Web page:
In order to study the molecular pathways of Parkinson's disease (PD) and to develop novel therapeutic strategies, scientific investigators rely on animal models. The identification of PD-associated genes has led to the development of genetic PD models as an alternative to toxin-based models. Viral vector-mediated loco-regional gene delivery provides an attractive way to express transgenes in the central nervous system. Several vector systems based on various viruses have been developed. In this chapter, we give an overview of the different viral vector systems used for targeting the CNS. Further, we describe the different viral vector-based PD models currently available based on overexpression strategies for autosomal dominant genes such as α-synuclein and LRRK2, and knockout or knockdown strategies for autosomal recessive genes, such as parkin, DJ-1, and PINK1. Models based on overexpression of α-synuclein are the most prevalent and extensively studied, and therefore the main focus of this chapter. Many efforts have been made to increase the expression levels of α-synuclein in the dopaminergic neurons. The best α-synuclein models currently available have been developed from a combined approach using newer AAV serotypes and optimized vector constructs, production, and purification methods. These third-generation α-synuclein models show improved face and predictive validity, and therefore offer the possibility to reliably test novel therapeutics.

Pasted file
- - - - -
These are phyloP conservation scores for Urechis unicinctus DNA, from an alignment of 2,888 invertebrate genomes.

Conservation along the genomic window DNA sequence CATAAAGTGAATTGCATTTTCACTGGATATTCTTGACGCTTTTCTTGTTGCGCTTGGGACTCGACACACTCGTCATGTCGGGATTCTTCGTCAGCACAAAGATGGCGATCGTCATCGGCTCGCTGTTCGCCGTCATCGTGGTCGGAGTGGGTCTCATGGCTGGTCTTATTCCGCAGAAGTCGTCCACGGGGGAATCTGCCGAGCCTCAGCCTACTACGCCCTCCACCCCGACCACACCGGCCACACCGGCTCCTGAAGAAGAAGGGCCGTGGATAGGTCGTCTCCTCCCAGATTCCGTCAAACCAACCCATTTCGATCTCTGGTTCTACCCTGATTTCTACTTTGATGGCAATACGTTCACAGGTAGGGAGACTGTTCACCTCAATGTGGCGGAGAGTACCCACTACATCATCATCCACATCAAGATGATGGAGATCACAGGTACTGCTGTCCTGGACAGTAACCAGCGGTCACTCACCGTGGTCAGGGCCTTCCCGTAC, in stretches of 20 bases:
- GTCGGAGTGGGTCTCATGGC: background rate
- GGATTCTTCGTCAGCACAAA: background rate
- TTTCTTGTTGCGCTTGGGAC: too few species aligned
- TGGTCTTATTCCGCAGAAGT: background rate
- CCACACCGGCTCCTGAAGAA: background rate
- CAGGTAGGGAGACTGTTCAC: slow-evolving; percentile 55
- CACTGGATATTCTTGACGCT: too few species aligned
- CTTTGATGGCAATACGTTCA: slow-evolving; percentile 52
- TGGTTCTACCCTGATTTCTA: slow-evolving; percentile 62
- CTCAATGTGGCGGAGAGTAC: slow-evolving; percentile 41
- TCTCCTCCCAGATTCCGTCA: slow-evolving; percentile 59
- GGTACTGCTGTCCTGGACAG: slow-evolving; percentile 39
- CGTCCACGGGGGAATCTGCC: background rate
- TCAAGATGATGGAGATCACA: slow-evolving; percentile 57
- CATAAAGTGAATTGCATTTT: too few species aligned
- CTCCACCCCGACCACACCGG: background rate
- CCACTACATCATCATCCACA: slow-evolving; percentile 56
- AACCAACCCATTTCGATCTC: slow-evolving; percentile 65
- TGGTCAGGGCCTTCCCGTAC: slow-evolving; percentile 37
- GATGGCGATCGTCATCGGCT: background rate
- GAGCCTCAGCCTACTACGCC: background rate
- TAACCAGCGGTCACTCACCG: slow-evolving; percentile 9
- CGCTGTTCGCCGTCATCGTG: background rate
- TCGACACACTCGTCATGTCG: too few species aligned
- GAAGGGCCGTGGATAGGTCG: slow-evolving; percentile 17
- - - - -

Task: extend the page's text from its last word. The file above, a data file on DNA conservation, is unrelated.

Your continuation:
FK506 Reduces Neuroinflammation and Dopaminergic Neurodegeneration in an α-synuclein-based Rat Model for Parkinson's Disease
Neurobiology of Aging. Mar, 2015 | Pubmed ID: 25660193
Alpha-synuclein (α-synuclein) is considered a key player in Parkinson's disease (PD), but the exact relationship between α-synuclein aggregation and dopaminergic neurodegeneration remains unresolved. There is increasing evidence that neuroinflammatory processes are closely linked to dopaminergic cell death, but whether the inflammatory process is causally involved in PD or rather reflects secondary consequences of nigrostriatal pathway injury is still under debate. We evaluated the therapeutic effect of the immunophilin ligand FK506 in a rAAV2/7 α-synuclein overexpression rat model. Treatment with FK506 significantly increased the survival of dopaminergic neurons in a dose-dependent manner. No reduction in α-synuclein aggregation was apparent in this time window, but FK506 significantly lowered the infiltration of both T helper and cytotoxic T cells and the number and subtype of microglia and macrophages. These data suggest that the anti-inflammatory properties of FK506 decrease neurodegeneration in this α-synuclein-based PD model, pointing to a causal role of neuroinflammation in the pathogenesis of PD.
Nigral Proteasome Inhibition in Mice Leads to Motor and Non-motor Deficits and Increased Expression of Ser129 Phosphorylated α-synuclein